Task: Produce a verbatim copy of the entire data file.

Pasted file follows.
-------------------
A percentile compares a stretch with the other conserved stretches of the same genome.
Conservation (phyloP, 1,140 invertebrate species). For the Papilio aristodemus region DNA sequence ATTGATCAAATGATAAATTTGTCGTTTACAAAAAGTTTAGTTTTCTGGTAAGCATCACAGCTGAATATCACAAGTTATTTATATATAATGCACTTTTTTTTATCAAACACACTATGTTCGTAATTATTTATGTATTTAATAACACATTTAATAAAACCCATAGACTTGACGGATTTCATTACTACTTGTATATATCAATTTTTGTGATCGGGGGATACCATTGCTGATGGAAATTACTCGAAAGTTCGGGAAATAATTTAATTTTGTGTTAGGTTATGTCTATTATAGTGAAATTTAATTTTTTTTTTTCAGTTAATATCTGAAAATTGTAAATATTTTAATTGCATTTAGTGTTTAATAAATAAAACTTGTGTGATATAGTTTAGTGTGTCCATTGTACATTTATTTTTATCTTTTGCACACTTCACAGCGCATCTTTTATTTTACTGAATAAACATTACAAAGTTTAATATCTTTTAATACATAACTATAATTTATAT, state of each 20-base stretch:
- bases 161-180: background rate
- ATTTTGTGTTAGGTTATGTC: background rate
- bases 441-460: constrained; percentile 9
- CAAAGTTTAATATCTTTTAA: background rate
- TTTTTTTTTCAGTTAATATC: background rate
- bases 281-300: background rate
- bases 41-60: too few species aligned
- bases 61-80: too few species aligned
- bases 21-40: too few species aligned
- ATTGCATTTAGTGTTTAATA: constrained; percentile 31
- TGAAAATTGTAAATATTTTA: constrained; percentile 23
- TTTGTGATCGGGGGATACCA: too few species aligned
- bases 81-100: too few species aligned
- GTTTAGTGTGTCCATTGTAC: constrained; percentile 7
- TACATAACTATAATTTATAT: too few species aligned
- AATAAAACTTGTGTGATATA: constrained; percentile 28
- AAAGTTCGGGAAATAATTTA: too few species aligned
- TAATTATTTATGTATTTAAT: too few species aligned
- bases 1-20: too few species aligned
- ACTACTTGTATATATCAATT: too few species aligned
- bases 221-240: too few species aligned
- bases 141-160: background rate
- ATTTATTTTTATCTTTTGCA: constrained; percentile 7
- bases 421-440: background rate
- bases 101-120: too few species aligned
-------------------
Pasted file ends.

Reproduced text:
A percentile compares a stretch with the other conserved stretches of the same genome.
Conservation (phyloP, 1,140 invertebrate species). For the Papilio aristodemus region DNA sequence ATTGATCAAATGATAAATTTGTCGTTTACAAAAAGTTTAGTTTTCTGGTAAGCATCACAGCTGAATATCACAAGTTATTTATATATAATGCACTTTTTTTTATCAAACACACTATGTTCGTAATTATTTATGTATTTAATAACACATTTAATAAAACCCATAGACTTGACGGATTTCATTACTACTTGTATATATCAATTTTTGTGATCGGGGGATACCATTGCTGATGGAAATTACTCGAAAGTTCGGGAAATAATTTAATTTTGTGTTAGGTTATGTCTATTATAGTGAAATTTAATTTTTTTTTTTCAGTTAATATCTGAAAATTGTAAATATTTTAATTGCATTTAGTGTTTAATAAATAAAACTTGTGTGATATAGTTTAGTGTGTCCATTGTACATTTATTTTTATCTTTTGCACACTTCACAGCGCATCTTTTATTTTACTGAATAAACATTACAAAGTTTAATATCTTTTAATACATAACTATAATTTATAT, state of each 20-base stretch:
- bases 161-180: background rate
- ATTTTGTGTTAGGTTATGTC: background rate
- bases 441-460: constrained; percentile 9
- CAAAGTTTAATATCTTTTAA: background rate
- TTTTTTTTTCAGTTAATATC: background rate
- bases 281-300: background rate
- bases 41-60: too few species aligned
- bases 61-80: too few species aligned
- bases 21-40: too few species aligned
- ATTGCATTTAGTGTTTAATA: constrained; percentile 31
- TGAAAATTGTAAATATTTTA: constrained; percentile 23
- TTTGTGATCGGGGGATACCA: too few species aligned
- bases 81-100: too few species aligned
- GTTTAGTGTGTCCATTGTAC: constrained; percentile 7
- TACATAACTATAATTTATAT: too few species aligned
- AATAAAACTTGTGTGATATA: constrained; percentile 28
- AAAGTTCGGGAAATAATTTA: too few species aligned
- TAATTATTTATGTATTTAAT: too few species aligned
- bases 1-20: too few species aligned
- ACTACTTGTATATATCAATT: too few species aligned
- bases 221-240: too few species aligned
- bases 141-160: background rate
- ATTTATTTTTATCTTTTGCA: constrained; percentile 7
- bases 421-440: background rate
- bases 101-120: too few species aligned